Breakups Aren't Real Unless They're On Facebook

by Carrie Murphy

Personally, I've never had a relationship status on Facebook. I've been in a relationship for four years and we've never been "Facebook official," mainly because neither of us feels the need to proclaim our status to the social media masses. It's not a secret of course (a quick peek through my photo albums will confirm that), but I guess I just feel like, if you're my actual friend, you know that I have a boyfriend. If you're not, my relationship isn't really your business.

Clearly I'm in the minority on that opinion, because a new poll says 43 percent of young people would use Facebook to confirm the end of a relationship. YouGov, a UK-based marketing research firm polled 2,000 people ages 18 to 34 and found that social media, particularly Facebook, was key to the way they conduct their romantic relationships.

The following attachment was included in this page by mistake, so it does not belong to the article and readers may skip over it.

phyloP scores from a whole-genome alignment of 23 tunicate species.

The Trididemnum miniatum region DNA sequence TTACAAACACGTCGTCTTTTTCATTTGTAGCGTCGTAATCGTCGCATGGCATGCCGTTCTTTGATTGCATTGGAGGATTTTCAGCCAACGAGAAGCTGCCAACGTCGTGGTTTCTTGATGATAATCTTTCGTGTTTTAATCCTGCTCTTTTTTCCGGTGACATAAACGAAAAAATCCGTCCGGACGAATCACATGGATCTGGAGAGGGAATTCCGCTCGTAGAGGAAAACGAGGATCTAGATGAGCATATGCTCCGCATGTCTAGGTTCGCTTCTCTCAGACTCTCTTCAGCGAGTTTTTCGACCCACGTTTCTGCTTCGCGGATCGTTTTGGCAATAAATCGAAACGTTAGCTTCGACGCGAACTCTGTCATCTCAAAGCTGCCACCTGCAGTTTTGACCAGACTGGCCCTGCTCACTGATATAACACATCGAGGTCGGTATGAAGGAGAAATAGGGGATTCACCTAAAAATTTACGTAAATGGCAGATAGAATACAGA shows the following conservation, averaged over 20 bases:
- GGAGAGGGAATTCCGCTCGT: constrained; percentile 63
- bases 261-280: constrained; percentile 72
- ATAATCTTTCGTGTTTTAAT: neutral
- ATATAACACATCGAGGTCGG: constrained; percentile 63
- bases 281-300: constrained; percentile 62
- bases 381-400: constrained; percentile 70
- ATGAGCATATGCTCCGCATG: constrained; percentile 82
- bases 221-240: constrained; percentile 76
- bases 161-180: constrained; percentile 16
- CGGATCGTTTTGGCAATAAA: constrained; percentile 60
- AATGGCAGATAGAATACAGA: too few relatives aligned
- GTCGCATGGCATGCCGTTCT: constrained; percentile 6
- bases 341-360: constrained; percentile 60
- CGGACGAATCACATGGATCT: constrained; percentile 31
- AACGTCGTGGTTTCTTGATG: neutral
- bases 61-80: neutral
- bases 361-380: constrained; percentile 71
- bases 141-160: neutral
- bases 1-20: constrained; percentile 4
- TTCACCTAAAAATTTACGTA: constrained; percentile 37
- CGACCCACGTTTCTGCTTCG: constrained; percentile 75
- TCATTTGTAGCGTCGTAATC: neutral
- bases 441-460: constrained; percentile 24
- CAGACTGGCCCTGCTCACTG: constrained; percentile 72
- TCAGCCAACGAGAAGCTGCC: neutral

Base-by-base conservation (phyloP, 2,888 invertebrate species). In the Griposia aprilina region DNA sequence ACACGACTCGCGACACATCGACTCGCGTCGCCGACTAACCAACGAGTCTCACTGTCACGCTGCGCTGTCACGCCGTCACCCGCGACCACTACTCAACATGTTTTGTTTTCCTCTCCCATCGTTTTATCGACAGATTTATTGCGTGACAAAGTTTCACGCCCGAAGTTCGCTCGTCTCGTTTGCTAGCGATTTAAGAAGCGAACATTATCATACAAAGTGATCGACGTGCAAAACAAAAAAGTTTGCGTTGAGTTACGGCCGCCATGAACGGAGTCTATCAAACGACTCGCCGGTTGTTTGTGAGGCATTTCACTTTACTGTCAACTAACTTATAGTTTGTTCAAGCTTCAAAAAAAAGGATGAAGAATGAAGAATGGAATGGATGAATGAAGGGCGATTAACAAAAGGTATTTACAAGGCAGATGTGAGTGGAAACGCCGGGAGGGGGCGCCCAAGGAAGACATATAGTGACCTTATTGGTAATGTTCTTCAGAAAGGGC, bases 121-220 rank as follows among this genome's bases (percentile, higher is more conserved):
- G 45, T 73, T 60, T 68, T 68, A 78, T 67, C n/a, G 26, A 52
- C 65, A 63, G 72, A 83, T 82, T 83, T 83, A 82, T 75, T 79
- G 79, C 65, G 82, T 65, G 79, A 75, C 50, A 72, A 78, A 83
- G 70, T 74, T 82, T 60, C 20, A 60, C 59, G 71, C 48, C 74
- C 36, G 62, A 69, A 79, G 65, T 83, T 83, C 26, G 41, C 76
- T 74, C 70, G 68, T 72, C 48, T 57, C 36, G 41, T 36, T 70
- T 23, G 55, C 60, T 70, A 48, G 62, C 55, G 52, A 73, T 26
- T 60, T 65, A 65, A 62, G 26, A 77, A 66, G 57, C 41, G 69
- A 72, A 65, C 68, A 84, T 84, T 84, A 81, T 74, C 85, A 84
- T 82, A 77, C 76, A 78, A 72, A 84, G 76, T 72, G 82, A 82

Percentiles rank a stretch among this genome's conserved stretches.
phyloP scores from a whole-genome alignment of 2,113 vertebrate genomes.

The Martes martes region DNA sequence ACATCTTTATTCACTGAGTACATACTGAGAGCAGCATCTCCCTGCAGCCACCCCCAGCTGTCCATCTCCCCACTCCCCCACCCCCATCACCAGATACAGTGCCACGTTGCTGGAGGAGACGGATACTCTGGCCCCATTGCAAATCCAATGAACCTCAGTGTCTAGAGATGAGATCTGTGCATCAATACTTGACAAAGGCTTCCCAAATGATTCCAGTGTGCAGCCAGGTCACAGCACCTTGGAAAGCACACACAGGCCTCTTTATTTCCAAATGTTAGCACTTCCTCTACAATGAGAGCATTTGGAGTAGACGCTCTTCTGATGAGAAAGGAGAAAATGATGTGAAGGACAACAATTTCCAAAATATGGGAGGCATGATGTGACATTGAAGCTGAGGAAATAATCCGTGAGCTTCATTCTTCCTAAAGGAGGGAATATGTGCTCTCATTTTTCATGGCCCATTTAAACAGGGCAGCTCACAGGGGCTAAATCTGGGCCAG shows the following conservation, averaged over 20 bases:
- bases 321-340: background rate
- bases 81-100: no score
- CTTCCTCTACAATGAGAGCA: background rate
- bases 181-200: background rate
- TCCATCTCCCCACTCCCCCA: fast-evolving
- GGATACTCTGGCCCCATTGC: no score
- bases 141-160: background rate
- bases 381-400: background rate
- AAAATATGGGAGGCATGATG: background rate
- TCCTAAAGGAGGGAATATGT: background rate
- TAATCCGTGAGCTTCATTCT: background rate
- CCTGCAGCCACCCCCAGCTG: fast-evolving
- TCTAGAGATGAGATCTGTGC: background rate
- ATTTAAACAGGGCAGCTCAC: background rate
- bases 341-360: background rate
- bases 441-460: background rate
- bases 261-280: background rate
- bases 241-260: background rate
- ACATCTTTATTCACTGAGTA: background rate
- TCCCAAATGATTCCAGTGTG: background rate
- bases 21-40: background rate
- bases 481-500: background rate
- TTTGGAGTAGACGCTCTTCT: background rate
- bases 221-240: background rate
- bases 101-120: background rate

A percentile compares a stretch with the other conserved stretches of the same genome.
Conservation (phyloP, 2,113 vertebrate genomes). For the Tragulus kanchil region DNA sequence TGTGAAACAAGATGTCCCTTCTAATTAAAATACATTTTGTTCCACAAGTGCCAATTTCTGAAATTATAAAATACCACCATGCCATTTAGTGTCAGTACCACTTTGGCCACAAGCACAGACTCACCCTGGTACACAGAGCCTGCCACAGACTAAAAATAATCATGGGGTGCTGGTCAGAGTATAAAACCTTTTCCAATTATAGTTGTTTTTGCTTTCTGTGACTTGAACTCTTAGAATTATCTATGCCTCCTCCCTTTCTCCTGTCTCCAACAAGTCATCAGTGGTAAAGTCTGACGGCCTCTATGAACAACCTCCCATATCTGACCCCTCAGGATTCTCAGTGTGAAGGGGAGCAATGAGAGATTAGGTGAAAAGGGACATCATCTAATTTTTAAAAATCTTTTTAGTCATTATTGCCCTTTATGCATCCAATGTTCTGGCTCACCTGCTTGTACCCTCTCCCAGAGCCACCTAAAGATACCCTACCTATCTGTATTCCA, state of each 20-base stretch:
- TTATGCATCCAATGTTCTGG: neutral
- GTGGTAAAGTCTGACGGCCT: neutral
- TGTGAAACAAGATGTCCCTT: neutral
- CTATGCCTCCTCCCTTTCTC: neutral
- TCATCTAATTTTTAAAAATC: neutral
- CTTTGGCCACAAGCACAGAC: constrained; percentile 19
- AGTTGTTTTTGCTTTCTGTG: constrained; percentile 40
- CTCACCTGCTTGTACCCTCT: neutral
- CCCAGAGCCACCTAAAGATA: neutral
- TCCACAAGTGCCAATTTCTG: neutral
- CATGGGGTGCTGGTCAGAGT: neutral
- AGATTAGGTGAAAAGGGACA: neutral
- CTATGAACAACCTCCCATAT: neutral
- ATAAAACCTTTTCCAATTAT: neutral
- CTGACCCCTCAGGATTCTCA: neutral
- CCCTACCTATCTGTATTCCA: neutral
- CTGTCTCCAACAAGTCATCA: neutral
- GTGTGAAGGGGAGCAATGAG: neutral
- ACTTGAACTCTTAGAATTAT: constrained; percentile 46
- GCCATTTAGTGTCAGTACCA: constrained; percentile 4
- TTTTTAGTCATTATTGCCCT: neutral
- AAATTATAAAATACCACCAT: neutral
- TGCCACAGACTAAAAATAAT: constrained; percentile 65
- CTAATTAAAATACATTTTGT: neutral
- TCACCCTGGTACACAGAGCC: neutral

Some of the illuminating statistics: 34 percent would delete all photos of of a former significant other after a breakup, 42 percent would unfriend within a month of a breakup and 31 percent would unfriend a former partner's friends and family members, too. 65 percent said they'd change their status to "single" within a month of a breakup, as well.

None of those numbers surprise me in the slightest, despite my own distaste for making relationships public. Social media has irrevocably changed our social relationships, including (especially?) romantic ones. I think that having to update or otherwise modify your Facebook profile must make break ups even harder than they already are, but I do admit that I'm super thankful for that little "Hide From Newsfeed" option.